Category Archives: Tort Law

The law protects victims of sexual harassment and domestic violence, even when elected officials do not.

By Daniel Horwitz:

The past week has been a terrible one for victims of sexual harassment and domestic violence.  Two high profile scandals—both involving elected officials—suggest that any number of Tennessee’s politicians have no qualms about leveraging their positions of power to harass, abuse and intimidate women.  The first scandal involves allegations that State Representative Jeremy Durham—a member of the Republican leadership until just a few days ago—sexually harassed legislative staff and interns repeatedly and without hesitation.  The second involves allegations that Nashville Metro Councilmember Loniel Greene—who resigned his seat last night effective immediately—used his position as a public official to intimidate a victim of domestic violence.  According to a recorded phone call, Greene threatened a woman who had reported a domestic violence incident, stating:  “Bitch, I’m smarter than you.  You try to play the system, motherfucker I am the system.”  After stating that “she’s going to have to be shut down,” Councilman Greene then “work[ed] on” the alleged victim in an attempt to silence her.

The response to these allegations from other elected officials was tepid at best.  For example, in an utterly tone-deaf statement that placed responsibility for Representative Durham’s alleged sexual harassment squarely on the shoulders of those who were believed to have been the victims of it, House Speaker Beth Harwell announced that: “I have instructed the Director of the Internship program that interns are not to attend receptions or events related to the legislature, and they are not to give their cell phone numbers to members.”  The response to Councilman Greene’s scandal was similarly listless.  Prior to his resignation, exactly two out of forty total Metro Councilmembers—Councilman Bob Mendes and Councilman Jeremy Elrod—condemned the allegations, while the Mayor suggested that Councilman Greene should consider resigning because the allegations could “becom[e] a distraction.”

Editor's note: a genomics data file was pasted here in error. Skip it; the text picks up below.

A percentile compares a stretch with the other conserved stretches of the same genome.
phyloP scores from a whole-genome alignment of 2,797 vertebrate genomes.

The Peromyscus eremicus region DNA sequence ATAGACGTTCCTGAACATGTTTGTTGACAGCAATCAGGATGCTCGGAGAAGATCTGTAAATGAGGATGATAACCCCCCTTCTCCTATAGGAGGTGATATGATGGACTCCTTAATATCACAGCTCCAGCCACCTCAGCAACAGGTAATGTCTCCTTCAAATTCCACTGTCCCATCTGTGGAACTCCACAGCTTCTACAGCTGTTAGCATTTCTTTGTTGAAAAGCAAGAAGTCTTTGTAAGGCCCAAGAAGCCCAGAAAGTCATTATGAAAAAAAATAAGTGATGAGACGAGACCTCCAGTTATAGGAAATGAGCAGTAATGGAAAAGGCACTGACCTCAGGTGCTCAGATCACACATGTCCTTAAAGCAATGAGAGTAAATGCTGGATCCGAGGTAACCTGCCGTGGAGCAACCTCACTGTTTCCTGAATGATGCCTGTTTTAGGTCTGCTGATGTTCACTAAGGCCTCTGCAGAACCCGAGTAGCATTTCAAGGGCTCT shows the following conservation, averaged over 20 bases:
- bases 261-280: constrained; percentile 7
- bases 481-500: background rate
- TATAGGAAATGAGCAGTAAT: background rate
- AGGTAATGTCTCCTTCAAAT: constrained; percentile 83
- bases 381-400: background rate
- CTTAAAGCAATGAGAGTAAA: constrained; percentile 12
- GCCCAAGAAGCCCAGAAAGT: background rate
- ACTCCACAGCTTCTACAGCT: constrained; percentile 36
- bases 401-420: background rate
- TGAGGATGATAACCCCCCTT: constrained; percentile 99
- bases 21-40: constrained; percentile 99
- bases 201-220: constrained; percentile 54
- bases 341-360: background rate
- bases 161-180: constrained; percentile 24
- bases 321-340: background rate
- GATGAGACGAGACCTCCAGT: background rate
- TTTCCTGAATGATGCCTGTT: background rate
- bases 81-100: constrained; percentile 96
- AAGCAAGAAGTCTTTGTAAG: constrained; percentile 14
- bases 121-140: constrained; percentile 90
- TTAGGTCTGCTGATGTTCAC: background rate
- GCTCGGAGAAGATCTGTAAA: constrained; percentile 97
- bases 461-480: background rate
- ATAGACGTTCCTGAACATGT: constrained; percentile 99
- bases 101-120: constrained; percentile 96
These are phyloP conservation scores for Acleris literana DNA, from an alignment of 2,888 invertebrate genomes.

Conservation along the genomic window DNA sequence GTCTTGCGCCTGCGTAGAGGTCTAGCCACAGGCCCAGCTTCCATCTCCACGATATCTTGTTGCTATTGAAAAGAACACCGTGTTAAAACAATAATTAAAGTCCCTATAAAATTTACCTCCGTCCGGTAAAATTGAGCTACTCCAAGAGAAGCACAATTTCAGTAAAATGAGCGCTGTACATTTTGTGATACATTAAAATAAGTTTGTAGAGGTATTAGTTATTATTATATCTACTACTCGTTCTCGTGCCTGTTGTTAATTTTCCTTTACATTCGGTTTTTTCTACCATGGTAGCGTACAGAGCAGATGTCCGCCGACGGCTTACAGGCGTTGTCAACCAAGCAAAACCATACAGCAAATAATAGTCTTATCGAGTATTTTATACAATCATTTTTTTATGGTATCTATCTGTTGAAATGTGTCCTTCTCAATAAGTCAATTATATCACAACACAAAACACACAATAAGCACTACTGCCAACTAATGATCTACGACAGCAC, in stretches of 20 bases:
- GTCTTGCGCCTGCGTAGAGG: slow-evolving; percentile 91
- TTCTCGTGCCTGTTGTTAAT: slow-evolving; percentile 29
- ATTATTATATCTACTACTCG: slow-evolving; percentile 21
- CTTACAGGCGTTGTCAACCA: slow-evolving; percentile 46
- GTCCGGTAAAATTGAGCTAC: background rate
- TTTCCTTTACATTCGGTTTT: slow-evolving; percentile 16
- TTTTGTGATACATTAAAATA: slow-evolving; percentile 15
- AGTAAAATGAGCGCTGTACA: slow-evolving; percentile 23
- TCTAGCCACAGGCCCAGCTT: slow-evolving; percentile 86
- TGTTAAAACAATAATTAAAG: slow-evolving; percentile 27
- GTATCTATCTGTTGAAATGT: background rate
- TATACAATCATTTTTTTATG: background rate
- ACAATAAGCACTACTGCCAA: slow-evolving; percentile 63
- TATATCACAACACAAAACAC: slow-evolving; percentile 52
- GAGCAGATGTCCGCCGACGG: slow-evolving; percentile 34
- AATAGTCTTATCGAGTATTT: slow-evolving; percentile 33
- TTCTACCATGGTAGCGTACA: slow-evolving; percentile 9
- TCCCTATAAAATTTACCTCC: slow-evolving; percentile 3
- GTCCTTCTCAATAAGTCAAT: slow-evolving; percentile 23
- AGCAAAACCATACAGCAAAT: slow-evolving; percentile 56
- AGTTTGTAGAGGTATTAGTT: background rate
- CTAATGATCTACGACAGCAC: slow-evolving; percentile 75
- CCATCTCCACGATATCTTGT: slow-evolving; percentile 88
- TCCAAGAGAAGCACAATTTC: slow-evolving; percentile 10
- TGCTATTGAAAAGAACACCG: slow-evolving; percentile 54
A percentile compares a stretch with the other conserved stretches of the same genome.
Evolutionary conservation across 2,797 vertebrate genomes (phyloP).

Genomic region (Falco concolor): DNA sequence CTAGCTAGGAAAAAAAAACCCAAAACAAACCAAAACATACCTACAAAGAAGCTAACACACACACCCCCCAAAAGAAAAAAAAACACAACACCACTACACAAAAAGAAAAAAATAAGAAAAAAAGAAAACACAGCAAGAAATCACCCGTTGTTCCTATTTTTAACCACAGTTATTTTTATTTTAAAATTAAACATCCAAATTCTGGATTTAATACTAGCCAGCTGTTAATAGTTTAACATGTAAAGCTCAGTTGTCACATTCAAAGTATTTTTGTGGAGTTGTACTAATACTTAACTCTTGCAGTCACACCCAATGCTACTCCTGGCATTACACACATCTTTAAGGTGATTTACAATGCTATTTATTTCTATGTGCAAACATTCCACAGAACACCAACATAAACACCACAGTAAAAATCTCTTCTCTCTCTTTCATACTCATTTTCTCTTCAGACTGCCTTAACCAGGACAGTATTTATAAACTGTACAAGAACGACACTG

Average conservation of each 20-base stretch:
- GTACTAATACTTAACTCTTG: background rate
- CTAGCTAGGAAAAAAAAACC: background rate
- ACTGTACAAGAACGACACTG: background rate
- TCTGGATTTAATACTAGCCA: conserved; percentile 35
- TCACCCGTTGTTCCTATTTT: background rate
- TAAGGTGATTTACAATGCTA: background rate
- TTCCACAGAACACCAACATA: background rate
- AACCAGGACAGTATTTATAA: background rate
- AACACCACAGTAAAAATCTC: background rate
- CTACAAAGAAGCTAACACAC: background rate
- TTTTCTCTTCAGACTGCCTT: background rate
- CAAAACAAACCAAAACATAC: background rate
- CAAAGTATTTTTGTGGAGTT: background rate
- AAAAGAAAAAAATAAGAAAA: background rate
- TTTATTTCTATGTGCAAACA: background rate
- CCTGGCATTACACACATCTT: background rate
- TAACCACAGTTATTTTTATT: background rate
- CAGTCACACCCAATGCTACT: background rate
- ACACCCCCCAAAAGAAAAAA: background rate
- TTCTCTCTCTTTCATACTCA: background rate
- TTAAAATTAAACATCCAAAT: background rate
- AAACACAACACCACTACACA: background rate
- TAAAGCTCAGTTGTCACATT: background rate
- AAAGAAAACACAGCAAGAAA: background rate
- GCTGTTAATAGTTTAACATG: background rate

In sharp contrast, however, the response by women’s advocates was considerably more pointed.  Said Pat Shea, CEO of the YWCA of Nashville & Middle Tennessee[1]:

“The YWCA of Nashville & Middle Tennessee is appalled at news accounts of a current domestic violence case involving a newly elected Metro Councilman.  How is it that persons in positions of power in Nashville are able to misuse that power to silence victims?  How is it that processes, put in place to protect victims, are not followed?  These patriarchal behaviors raise serious questions about whether we are able to trust the systems set up to protect victims.

As advocates, we are constantly asked ‘why women do not report abuse; why women will not prosecute; why women cannot just leave.’  This recent high profile incident provides a perfect example of why victims don’t, won’t, and can’t.  We want Nashville to be a place where all of our leaders work to make Nashville safer for victims of domestic violence, not more dangerous. ”

Added Sara Beth Myers of AWAKE (Advocates for Women’s and Kids’ Equality):